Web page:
Kuwait has not had it easy over the past decade. Stifling bureaucracy, political deadlock and a near-static projects market have all taken their toll on the small, oil-rich emirate. But the country’s past problems could yet be turned to its advantage.

The regional investment landscape is not what it was two years ago. Dubai, a former magnet for foreign capital, has had a well-documented series of problems following the financial crisis of 2008-09.

In neighbouring Abu Dhabi, the counter-cyclical investment boom of 2009, into the oil sector in particular, is now over and real estate developments are slowing, with many contractors cynical of the level of real estate growth that can be achieved given an abundance of cheap apartments and houses in Dubai. Much of the remainder of the emirate’s planned projects are state-funded. Saudi Arabia and Qatar remain draws for international investors, but only for established firms.

Kuwait, meanwhile, is throwing its doors open to the wider world. Its Partnerships Technical Bureau (PTB) is helping government ministries and state-run firms to plan 24 projects worth KD6bn ($21bn), all of them public-private partnerships. The PTB and the Energy and Water Ministry plan to start tendering the contract to build and operate the country’s first independent water and power plant in July.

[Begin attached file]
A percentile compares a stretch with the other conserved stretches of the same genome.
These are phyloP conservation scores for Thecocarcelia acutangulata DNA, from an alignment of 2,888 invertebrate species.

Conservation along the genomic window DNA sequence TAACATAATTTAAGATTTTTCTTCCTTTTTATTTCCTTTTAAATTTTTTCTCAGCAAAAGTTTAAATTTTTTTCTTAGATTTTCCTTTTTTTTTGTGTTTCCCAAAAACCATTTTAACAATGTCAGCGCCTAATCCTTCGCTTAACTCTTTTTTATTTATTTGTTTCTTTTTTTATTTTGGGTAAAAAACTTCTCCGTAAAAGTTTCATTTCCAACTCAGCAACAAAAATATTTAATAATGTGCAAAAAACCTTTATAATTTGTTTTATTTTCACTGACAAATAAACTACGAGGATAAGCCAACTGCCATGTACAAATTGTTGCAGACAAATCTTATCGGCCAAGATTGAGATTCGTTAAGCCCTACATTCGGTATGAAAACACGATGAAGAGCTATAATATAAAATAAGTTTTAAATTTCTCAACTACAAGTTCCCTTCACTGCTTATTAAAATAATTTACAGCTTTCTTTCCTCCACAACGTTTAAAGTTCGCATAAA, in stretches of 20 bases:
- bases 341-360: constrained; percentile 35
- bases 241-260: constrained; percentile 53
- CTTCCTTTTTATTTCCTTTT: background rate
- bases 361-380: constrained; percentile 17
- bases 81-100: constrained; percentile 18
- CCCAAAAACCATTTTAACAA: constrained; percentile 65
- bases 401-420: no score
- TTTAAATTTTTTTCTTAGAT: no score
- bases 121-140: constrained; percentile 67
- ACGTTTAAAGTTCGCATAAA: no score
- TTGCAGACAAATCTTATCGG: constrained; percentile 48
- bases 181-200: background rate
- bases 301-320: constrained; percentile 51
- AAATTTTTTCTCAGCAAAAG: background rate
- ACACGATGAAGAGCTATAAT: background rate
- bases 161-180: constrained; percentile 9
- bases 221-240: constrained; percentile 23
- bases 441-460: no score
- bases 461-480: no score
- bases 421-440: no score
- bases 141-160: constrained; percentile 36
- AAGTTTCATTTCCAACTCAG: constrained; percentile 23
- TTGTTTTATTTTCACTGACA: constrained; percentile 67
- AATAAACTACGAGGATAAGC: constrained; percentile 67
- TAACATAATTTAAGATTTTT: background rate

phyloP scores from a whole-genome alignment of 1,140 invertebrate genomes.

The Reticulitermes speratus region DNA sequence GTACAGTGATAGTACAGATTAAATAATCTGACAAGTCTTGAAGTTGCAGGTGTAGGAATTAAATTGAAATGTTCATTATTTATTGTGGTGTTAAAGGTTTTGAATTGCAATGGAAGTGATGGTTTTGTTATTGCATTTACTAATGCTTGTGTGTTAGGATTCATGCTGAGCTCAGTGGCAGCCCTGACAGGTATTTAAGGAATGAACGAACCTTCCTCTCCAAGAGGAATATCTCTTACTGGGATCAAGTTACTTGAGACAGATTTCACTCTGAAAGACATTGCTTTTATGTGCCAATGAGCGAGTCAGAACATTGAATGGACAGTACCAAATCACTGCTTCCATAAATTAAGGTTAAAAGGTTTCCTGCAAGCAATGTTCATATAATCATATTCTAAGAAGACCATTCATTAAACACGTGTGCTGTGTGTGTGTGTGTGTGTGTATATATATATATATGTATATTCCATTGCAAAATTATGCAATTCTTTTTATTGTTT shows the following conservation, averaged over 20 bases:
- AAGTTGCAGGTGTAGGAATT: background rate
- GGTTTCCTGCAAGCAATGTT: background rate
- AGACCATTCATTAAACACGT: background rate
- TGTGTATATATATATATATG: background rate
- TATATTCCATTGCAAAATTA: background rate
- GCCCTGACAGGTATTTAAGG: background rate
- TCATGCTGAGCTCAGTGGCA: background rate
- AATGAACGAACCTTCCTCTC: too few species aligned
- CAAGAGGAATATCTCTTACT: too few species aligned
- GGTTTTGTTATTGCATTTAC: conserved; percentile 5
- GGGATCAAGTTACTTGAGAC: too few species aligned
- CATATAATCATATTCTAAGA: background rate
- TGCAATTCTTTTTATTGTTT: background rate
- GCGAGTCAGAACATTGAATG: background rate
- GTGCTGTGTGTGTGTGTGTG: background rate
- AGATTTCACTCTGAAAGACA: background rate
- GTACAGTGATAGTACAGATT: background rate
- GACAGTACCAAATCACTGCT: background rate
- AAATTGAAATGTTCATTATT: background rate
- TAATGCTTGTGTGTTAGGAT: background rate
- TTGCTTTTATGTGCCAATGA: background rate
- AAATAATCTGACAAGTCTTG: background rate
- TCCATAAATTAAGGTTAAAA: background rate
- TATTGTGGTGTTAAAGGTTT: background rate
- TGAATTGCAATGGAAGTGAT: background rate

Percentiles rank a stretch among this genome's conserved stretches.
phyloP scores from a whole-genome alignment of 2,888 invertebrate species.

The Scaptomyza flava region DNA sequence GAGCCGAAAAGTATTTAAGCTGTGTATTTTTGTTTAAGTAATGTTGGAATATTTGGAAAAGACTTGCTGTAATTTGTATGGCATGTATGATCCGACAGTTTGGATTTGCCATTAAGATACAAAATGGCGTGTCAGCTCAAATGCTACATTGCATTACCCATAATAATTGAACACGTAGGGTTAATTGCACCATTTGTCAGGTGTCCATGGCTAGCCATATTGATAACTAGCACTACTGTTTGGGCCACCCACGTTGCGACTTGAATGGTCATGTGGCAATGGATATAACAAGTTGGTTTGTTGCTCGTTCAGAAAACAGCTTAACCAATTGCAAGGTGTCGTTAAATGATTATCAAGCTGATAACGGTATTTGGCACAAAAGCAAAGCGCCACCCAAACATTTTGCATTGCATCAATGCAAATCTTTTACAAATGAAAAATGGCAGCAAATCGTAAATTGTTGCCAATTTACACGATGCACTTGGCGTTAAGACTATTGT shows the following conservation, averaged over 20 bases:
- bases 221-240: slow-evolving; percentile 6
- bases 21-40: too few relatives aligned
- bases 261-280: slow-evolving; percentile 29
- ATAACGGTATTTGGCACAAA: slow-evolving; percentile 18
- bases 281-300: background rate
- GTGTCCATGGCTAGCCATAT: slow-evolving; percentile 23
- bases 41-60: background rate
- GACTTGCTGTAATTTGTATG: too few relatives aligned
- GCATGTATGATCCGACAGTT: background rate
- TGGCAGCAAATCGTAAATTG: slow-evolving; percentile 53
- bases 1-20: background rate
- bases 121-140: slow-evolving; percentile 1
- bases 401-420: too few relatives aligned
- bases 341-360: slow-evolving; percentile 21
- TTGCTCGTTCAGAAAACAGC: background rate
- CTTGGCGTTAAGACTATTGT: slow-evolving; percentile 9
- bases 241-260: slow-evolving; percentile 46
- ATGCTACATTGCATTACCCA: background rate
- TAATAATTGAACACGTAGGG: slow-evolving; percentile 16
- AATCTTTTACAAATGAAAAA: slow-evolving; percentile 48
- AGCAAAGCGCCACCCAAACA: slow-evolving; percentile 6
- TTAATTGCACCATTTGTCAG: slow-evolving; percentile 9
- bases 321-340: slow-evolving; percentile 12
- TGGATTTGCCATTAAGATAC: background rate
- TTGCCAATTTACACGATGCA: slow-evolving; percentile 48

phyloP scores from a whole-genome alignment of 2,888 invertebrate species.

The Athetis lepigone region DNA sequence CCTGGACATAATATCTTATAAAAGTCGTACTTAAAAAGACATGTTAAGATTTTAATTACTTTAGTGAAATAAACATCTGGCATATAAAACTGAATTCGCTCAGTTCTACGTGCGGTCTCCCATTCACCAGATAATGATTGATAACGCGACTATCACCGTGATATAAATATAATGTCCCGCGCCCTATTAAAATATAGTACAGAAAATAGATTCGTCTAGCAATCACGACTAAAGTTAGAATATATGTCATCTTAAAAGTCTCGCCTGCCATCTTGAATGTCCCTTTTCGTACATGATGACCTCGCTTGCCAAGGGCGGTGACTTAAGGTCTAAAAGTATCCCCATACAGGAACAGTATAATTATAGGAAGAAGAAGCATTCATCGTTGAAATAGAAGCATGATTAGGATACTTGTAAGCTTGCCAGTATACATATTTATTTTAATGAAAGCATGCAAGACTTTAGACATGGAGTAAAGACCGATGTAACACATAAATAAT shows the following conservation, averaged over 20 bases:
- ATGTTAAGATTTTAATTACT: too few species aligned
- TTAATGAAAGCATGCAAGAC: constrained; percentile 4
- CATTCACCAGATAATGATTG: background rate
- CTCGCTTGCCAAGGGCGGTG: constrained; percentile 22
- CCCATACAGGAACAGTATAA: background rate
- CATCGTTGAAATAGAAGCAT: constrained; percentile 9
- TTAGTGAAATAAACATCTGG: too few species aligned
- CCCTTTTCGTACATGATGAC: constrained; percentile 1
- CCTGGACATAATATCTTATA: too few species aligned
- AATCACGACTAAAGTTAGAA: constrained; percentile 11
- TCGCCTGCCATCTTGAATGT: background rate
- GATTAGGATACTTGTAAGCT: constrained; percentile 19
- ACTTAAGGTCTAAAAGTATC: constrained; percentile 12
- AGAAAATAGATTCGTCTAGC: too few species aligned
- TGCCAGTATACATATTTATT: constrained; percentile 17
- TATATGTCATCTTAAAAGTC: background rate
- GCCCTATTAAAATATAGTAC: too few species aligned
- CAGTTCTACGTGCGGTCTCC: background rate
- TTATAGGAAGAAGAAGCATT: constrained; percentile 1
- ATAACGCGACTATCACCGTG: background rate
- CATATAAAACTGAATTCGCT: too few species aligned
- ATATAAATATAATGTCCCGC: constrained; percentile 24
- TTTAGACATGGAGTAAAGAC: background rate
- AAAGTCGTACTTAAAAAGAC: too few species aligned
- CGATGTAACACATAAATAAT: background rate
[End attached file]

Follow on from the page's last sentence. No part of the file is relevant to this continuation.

At the same time, the emir, Sheikh Sabah al-Ahmed al-Jaber al-Sabah, is due to sign into law a new privatisation bill, which has already been passed by parliament. Parliament has also agreed to plans to privatise state carrier Kuwait Airlines Company, and bids for the legal advisory for this went in on 8 April.

If the country’s often pugilistic parliament can contain itself, private sector interest in the country should grow exponentially. Already bankers, lawyers and businessmen say that the level of interest in the country is at levels they have never seen before. This can only be of benefit to the country.